|Running Your Classic|
For the proud new owner of the classic car, the fun is just beginning! Once you have chosen your model, researched prices and problems, and found the perfect example, you will get it home to your garage and begin your life with it. What you need to know is even though you may have bought an on the road car rather than a restoration project, old cars do need regular and consistent maintenance to keep them reliable and ready for the road. Whether or not you buy your car with an MOT, do be aware that it will still need a thorough check. The MOT has a variety of checks which are all in place to keep the car running safely and within government guidelines, but this doesn’t mean the car has had a thorough work up. All the obvious things will of course need to be fine to pass; from lights to mirrors, emissions, brakes and safety components. The problem is that the car could be suffering from a variety of issues which will affect performance and cause long term damage, and these will not necessarily be picked up simply during an MOT test. If the car has had one careful owner for its whole lifetime, the chances are it may be quite low mileage, and while this is a good thing in modern motors, don’t forget that a car which has been left standing for periods of time will probably need extra help to make sure it stays reliable.
What you need to do first is identify and repair any obvious health issues the car may have. Check all the cars systems and replace any faulty parts, or take it to a good restoration and repair garage and ask them for a quote. If you know about classic restoration or any car maintenance, you will know what to look for, but if not, a good manufacturers or Haynes Manual is an essential purchase and will give you plenty of instruction on how to do many of the necessary jobs. Most old car manuals will show you that regular maintenance is almost a design feature, and will give you a step by step guide to routine checks and what to do. Most people remember well enough spending many a Sunday watching their irate fathers take care of their cars before they became classics; well now you will need to spend at least some time doing the same. Things like hydraulic brake and clutch systems have replaceable seals which cost virtually nothing to replace, so things like this are simple to carry out at home. Keep a good eye on the tyres, and check for overall condition as well as remaining tread, as the quality of the tyres can deteriorate as much from simple aging of the rubber as wear and tear. You can also replace any dodgy looking electrical bits that you think may need attention – bulbs, lenses and obvious connections are easy to check. As with any car, don’t forget the obvious, check and if necessary replace spark plugs, air filter, plug leads and distributor cap. Make sure there is plenty of water in the radiator, and a good tip is to make sure there is plenty of antifreeze for your washers, as older cars can be notorious for their poor heating systems and take a long time defrost and winter mornings. Change the oil and then check the oil level regularly and make sure it’s topped up, and keep your eyes open for the layer of white grunge on the dipstick – a sure sign of trouble as there is probably water in the oil. The engine itself will need thorough examination, and lubricate anything that looks like it may need it. Rusty bodywork is the obvious failing of the classic, and although not always crucial to the running of the car, it is wise to brush up any spots which will spread and eat away at the body. If you have joined an owners’ club, their website and other resources will give you an insight into any idiosyncrasies your specific might have. Remember that they will also point you to a good source of replacement parts.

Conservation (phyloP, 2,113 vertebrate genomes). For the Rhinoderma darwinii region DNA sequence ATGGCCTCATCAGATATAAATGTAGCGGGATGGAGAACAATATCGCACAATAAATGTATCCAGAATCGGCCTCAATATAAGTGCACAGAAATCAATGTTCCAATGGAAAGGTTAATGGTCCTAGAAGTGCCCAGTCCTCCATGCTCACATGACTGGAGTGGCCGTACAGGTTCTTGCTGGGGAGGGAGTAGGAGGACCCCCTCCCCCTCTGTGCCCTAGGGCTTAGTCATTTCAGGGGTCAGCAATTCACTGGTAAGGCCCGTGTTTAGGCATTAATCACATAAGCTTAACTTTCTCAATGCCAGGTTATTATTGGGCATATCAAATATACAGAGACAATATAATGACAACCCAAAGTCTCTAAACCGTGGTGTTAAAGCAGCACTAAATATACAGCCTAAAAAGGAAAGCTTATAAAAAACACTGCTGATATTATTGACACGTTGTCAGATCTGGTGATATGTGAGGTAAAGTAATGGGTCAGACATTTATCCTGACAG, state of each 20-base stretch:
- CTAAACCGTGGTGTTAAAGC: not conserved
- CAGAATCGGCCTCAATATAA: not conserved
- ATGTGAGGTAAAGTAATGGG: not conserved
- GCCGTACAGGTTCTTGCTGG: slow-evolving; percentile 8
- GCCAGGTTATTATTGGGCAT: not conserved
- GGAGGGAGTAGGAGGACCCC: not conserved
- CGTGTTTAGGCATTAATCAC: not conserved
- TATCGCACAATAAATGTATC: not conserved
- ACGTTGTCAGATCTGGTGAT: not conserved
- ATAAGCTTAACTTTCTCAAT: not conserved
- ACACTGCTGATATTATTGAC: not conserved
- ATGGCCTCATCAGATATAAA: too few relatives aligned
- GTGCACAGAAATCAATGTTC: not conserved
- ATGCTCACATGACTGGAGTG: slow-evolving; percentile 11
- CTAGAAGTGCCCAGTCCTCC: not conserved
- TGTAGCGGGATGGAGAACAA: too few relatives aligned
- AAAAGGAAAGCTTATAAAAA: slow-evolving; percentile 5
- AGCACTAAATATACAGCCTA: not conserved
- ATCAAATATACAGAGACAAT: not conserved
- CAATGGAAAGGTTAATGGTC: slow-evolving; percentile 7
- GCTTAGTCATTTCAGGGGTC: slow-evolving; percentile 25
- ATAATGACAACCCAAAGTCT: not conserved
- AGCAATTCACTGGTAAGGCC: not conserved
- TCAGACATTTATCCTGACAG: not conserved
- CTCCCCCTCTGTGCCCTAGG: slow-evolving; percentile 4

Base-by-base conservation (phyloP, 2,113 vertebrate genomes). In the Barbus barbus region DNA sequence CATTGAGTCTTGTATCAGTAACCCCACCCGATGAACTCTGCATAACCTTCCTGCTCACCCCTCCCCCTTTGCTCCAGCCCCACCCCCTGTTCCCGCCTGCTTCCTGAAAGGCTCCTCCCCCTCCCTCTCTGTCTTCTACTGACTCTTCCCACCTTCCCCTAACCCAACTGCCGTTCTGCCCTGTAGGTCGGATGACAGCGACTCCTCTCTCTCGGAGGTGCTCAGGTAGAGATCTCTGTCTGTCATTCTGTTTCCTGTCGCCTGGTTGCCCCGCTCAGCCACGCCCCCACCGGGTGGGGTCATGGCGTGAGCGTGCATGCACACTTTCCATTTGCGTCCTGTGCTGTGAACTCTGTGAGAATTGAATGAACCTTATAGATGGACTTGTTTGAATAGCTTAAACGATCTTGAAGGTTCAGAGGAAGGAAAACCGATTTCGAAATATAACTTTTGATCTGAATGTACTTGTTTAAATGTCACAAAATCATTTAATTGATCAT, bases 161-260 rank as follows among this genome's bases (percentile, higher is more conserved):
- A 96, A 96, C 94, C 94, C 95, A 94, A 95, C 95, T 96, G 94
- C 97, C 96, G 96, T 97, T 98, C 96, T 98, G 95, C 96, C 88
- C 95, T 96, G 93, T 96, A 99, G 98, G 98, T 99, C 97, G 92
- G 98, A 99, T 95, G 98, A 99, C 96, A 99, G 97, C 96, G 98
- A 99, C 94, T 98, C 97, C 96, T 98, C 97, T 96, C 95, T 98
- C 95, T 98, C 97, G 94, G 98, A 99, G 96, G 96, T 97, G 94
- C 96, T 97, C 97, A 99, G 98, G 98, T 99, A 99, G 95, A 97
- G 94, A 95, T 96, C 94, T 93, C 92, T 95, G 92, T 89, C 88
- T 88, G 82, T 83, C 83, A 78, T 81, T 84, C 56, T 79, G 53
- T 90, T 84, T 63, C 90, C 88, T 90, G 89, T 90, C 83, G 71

No matter what you do, you won’t stop things from going wrong on a classic car due to sheer age, wear and tear, but this simple maintenance will help. Start a record of the work you do, so you can keep track of what has been done, and also to identify and root issues that may be shown up by other more routine issues. Once you have addressed every obvious problem, stick to these routine checks on a regular basis as well as your MOT, and keep your records up to date to do the best you can to avoid any long term problems.
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